This case study series includes weekly reviews of the monsoon season as it unfolds across India. The 4 month monsoon, [June-September] accounts for 75% of rainfall in India. Nearly half of India’s farmland, without any irrigation, depends on annual June-September rains to grow crops such as rice, maize, sugarcane, cotton, soybeans, pulses and vegetables.
Observed Rainfall Patterns
This report will cover Nepal, Bhutan, and Bangladesh in addition to India. The monsoon has brought deadly flooding to Assam in India as well as Bangladesh, Nepal and surrounding areas. These areas are have been much wetter than normal over the past 30 days but the monsoon activity is subdued in Delhi which has a 40% rainfall deficit.
IMD scientists said the distribution of rains has been largely uneven this year. The standardised precipitation index shows many districts in eastern, central and peninsular India are ‘severely wet’ category while others are ‘mildly wet’. aWhere’s weather data supports these trends as well.
Forecast Rainfall Patterns
The forecast for the next 7 days shows wetter than normal conditions in areas that have been hard hit by monsoon rains such as Assam and other areas in the northeastern region. The Indian Meteorological Department (IMD) stated that the forecast for Delhi shows low rainfall as the monsoon moves north. Kerala still remains much drier than normal.
The monsoon season started strong in June and aWhere will continue to monitor the progression of these critical Karif rains.
“Summer breeding has commenced along both sides of the Indo-Pakistan border where numerous swarms are present mainly in Rajasthan, India. Hatching and band formation will increase during this month in Rajasthan and northern Gujarat (India) as well as adjacent areas of Tharparkar, Nara and Cholistan deserts (Pakistan). A few swarms continue to be seen further east in Uttar Pradesh, India and at least one swarmlet reached the central plains of Nepal on 12 July where they are likely to disperse or return towards Rajasthan without causing significant damage or breeding. A few residual populations remain in the spring breeding areas of southeast Iran and southwest Pakistan.” (Desert Locust Watch, FAO)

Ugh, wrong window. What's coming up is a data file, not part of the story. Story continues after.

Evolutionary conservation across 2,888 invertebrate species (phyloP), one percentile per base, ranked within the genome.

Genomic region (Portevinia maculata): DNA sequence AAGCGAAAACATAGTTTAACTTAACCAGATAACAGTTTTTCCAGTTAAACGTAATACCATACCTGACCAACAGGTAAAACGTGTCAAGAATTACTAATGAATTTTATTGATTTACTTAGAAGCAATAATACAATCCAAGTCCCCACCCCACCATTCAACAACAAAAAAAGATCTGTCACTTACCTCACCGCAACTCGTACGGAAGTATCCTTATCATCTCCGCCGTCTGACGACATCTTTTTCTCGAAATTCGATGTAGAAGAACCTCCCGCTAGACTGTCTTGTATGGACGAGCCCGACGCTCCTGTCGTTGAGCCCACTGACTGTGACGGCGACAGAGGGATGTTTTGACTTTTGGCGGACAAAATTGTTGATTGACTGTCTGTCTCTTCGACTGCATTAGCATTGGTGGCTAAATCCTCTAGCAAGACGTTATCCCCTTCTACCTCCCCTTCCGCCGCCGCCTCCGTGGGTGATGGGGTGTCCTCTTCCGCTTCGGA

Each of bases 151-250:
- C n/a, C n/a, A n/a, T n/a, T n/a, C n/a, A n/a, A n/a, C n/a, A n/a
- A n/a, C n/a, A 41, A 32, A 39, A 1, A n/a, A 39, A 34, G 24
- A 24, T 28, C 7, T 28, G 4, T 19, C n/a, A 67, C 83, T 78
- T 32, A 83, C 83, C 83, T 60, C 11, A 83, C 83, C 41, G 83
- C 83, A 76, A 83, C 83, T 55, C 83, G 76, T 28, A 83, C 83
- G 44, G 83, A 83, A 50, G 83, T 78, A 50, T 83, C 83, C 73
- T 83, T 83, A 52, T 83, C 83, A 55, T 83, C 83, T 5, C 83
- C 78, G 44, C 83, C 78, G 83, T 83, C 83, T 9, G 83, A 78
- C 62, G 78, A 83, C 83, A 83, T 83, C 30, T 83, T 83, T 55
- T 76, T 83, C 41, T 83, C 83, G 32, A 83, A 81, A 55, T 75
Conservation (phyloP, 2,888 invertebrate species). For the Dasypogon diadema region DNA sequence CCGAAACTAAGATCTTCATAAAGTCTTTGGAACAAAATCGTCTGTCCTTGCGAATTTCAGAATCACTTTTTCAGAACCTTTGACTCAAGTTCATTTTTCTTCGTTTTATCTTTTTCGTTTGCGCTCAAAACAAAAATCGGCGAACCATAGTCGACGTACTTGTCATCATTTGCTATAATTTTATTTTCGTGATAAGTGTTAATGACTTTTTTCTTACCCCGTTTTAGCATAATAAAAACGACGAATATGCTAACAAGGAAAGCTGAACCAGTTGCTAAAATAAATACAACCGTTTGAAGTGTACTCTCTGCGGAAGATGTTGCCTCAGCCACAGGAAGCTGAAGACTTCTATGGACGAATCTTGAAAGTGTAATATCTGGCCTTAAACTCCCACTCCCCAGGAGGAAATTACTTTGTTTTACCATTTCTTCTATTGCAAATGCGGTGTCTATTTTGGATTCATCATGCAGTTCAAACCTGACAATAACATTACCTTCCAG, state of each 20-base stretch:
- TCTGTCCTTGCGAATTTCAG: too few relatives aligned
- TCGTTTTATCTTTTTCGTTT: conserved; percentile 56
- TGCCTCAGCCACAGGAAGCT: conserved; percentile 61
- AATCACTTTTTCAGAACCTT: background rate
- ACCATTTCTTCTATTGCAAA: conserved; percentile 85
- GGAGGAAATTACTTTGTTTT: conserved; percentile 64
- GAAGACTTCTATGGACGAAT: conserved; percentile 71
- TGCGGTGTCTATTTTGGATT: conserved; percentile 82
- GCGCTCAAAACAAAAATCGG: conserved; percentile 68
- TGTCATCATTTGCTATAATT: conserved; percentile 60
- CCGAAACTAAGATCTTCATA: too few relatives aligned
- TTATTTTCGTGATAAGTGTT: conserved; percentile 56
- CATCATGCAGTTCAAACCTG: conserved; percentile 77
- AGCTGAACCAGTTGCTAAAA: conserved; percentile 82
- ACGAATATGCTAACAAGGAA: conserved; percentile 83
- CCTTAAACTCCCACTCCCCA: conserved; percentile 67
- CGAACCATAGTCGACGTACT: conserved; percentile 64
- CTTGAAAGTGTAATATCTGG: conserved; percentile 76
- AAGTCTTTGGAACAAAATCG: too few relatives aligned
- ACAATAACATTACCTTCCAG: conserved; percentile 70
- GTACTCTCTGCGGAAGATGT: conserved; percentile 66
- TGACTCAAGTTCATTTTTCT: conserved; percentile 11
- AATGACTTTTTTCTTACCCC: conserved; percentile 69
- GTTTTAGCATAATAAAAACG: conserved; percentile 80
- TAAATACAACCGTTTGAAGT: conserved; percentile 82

Regional Highlight: Assam, India & Bangladesh
The Assam region has seen tremendous rainfall over the past 30 days and will continue to see rains over the next 7 days. Areas of northern Bangladesh has also experienced high rainfall over the past 30 days and there is rain in the forecast for the northern region specifically.
Weather Variability and Trends
aWhere’s robust and complete weather data from over 40,000 weather stations in the region can be used to generate actionable insights. Changes in weather patterns and impact on crops and food security can be accessed by looking at the past 15 years, today, and 15 days into the future. For the location below, the coefficient of variation* (CV) for precipitation is 45% and precipitation over potential evapotranspiration (P/PET) is also 45%. CV is a measure of variability and anything above 20% is considered highly variable, at 45%, these charts show how variable the rainfall has been in this location particularly in 2019 and 2020 for the period of mid-June to mid-July. Weather variability makes it difficult for farmers to plan farm operations because it is difficult to predict how the weather will behave.
Farmers need real-time information and forecasts to make better decisions about when to plant, fertilize, and harvest. Monitor these trends using aWhere’s Interactive Weather Map of India. Sign up for a free adaptER Platform account to get started.
Disclaimer: The designations employed and the presentation of the material on these maps do not imply the expression of any opinion whatsoever on the part of aWhere concerning the legal status of any country, territory, city or area or of its authorities, or concerning the delimitation of its frontiers or boundaries.
aWhere’s localized, daily weather data can help governments get ahead of weather events by looking at historical trends coupled with weather forecasts. Indian farmers need in-time weather-based insights to make informed crop management decisions to increase productivity, profitability and resilience. Fortunately, the tools and partnerships now exist to address this knowledge gap – today.
Please contact us for more information on partnering to build a brighter future for farmers in India.